It’s A Zither-ing Good Time!
When you hear the word zither, what comes to mind? Would a stringed instrument from Austria leap to yours?
The zither made its debut in Salzburg Austria, but over time has had a great impact all over the world, including the United States. Merriam-Webster defines a zither as “a musical instrument that has strings stretched across a shallow wooden box and that is played with your finger or a pick”. Zithers were played on a table top or the players lap and can have up to 40 strings. Zither Musik describes playing the zither: “The fingers of the left hand play the melody on the five fret board strings while the pick on the thumb of the right hand plucks the melody strings, the index and middle finger play the accompaniment strings and the ring and little finger play the bass strings to form the harmony and rhythm.” There are several types of zithers, but the two we will focus on are the Pianoette Zither and the Guitar Zither, both of which we have in our collection here at the High Plains Museum.
The Pianoette Zither had 12 brass strings with four hammers lifted by the thumb and forefingers. The hammers were arranged in such a way that the hammer would only strike those strings needed to make a particular chord. How the Pianoette Zither got its name has two possibilities. One is that some of these instruments had piano keys painted onto the wood. The second was that it took its name from Marx Pianolin, who produced zithers. The Pianoette we have in our collection was purchased around 1910 for $45.00, and can be seen on the left.
The second zither is the Guitar Zither. Invented by Friederich Menzenhauer of the United States, he was granted his patent on May 29, 1894. In 1897 he and Oscar Schmidt founded the U.S. Guitar-Zither Co. and the next year Menzenhauer also started
the Menzenhauer Guitar-Zither Co. According to the patent the guitar zither got its name for having some of the advantages of the guitar placed on the zither. The Guitar Zither in our collection can be seen on the right and is one of Menzenhauer’s.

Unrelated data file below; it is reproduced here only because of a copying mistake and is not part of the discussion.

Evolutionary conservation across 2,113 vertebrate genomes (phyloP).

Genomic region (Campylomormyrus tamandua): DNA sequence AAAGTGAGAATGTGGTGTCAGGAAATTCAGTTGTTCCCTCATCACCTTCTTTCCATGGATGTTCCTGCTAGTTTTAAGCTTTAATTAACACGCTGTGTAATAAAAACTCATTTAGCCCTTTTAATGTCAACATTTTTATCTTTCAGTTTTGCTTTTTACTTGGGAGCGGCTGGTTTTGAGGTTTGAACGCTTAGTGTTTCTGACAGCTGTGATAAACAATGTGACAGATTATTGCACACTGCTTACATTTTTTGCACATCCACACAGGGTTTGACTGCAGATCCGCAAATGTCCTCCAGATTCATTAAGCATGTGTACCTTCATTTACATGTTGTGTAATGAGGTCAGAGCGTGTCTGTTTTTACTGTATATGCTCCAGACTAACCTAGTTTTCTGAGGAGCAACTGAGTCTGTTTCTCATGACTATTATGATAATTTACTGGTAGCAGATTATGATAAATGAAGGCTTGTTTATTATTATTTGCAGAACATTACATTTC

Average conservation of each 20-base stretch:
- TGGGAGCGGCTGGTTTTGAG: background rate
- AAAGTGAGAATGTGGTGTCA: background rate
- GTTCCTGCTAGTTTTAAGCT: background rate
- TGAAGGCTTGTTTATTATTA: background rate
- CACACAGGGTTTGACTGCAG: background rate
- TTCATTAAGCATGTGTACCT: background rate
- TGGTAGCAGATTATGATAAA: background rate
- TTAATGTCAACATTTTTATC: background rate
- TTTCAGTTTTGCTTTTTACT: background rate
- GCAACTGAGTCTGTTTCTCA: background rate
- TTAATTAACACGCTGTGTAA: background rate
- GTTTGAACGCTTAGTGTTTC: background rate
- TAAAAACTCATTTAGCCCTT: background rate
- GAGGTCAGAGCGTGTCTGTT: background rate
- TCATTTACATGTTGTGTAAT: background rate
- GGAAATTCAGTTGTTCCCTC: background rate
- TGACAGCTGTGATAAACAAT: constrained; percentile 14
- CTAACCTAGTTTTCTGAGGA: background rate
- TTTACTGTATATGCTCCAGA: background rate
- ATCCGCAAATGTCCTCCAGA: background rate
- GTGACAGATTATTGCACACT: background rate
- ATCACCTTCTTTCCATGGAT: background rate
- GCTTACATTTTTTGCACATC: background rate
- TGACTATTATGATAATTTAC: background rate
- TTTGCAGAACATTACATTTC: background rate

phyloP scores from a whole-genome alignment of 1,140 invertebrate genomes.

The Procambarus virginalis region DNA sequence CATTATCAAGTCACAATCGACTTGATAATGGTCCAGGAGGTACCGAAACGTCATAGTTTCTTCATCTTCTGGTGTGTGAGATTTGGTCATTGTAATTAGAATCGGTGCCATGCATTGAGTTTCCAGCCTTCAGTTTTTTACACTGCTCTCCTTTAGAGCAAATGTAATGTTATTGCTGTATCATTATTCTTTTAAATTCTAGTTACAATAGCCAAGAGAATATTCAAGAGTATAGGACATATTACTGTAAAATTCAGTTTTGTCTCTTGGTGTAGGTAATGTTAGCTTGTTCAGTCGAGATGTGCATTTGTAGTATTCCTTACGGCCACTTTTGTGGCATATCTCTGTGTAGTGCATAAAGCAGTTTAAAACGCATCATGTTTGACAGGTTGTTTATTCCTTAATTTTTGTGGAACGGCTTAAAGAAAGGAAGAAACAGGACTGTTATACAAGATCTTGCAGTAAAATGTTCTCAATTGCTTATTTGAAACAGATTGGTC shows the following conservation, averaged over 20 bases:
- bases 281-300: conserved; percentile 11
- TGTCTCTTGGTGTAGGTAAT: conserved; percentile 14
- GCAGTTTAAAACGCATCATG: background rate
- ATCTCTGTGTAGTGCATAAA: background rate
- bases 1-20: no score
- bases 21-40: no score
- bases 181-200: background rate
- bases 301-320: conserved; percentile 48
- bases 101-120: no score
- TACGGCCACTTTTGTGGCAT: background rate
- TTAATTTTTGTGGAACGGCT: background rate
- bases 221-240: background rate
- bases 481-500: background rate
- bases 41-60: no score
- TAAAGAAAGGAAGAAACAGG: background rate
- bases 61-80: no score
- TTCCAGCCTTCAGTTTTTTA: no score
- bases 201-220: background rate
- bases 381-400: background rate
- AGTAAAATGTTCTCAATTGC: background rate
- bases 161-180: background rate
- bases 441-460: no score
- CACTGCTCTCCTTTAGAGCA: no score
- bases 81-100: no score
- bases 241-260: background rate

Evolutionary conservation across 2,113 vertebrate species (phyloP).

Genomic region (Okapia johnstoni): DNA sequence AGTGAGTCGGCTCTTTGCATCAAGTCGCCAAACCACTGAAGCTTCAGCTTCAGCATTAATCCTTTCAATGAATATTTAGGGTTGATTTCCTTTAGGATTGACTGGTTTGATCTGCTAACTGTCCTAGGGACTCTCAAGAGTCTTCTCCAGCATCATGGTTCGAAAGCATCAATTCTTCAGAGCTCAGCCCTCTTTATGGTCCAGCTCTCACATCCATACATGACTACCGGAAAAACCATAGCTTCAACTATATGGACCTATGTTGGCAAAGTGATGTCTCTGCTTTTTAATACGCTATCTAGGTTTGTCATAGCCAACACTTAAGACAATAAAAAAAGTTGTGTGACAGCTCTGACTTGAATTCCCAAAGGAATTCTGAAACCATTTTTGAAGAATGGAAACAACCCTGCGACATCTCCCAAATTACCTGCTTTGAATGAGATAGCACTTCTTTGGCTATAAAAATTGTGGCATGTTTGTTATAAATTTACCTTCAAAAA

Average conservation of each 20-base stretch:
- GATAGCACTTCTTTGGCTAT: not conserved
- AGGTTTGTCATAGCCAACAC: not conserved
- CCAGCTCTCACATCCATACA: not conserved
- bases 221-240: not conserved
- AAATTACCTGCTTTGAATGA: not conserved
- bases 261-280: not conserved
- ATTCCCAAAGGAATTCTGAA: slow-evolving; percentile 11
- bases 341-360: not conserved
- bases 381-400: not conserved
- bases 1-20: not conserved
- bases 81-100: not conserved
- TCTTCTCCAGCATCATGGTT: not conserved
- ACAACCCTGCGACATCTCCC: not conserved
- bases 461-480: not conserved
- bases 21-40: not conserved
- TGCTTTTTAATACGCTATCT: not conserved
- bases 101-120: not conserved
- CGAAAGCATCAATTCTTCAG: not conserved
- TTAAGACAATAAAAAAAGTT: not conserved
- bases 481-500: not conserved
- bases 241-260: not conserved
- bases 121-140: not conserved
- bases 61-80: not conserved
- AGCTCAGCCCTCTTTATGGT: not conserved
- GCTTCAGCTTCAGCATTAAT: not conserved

The Zither has had a very interesting story in the United States. It is believed that German descendants were the ones to ignite a passion for the zither in the States. Zithers were popular during the Civil War, and one story about a German zither player, fighting for the Union can be read here. By 1949 the zither had almost become a thing of the past. Unable to compete with new musical instruments like the accordion, the zither was no longer purchased and played. According to some sources, it was not until the movie “The Third Man” starring Orson Welles came out that the zither regained its popularity. Carol Reed, one of the producers of the film, was looking for the right music to set the film to. He heard Anton Karas playing the zither and hired him to compose the music. The result was the Harry Lime Theme, which can be heard here. Click here to see and hear the playing of a zither to Let It Be.
Zithers are musical instruments that are played by plucking strings with both hands. The left hand plays the melody while the right the accompaniment. The instrument has had a very interesting history throughout the years and while not a popular instrument today, the zither still fascinates us with its beautiful music. Can you play the zither? Please leave your comments in the section below.
Look for more posts in this series about our wonderful collection of Sherman County history.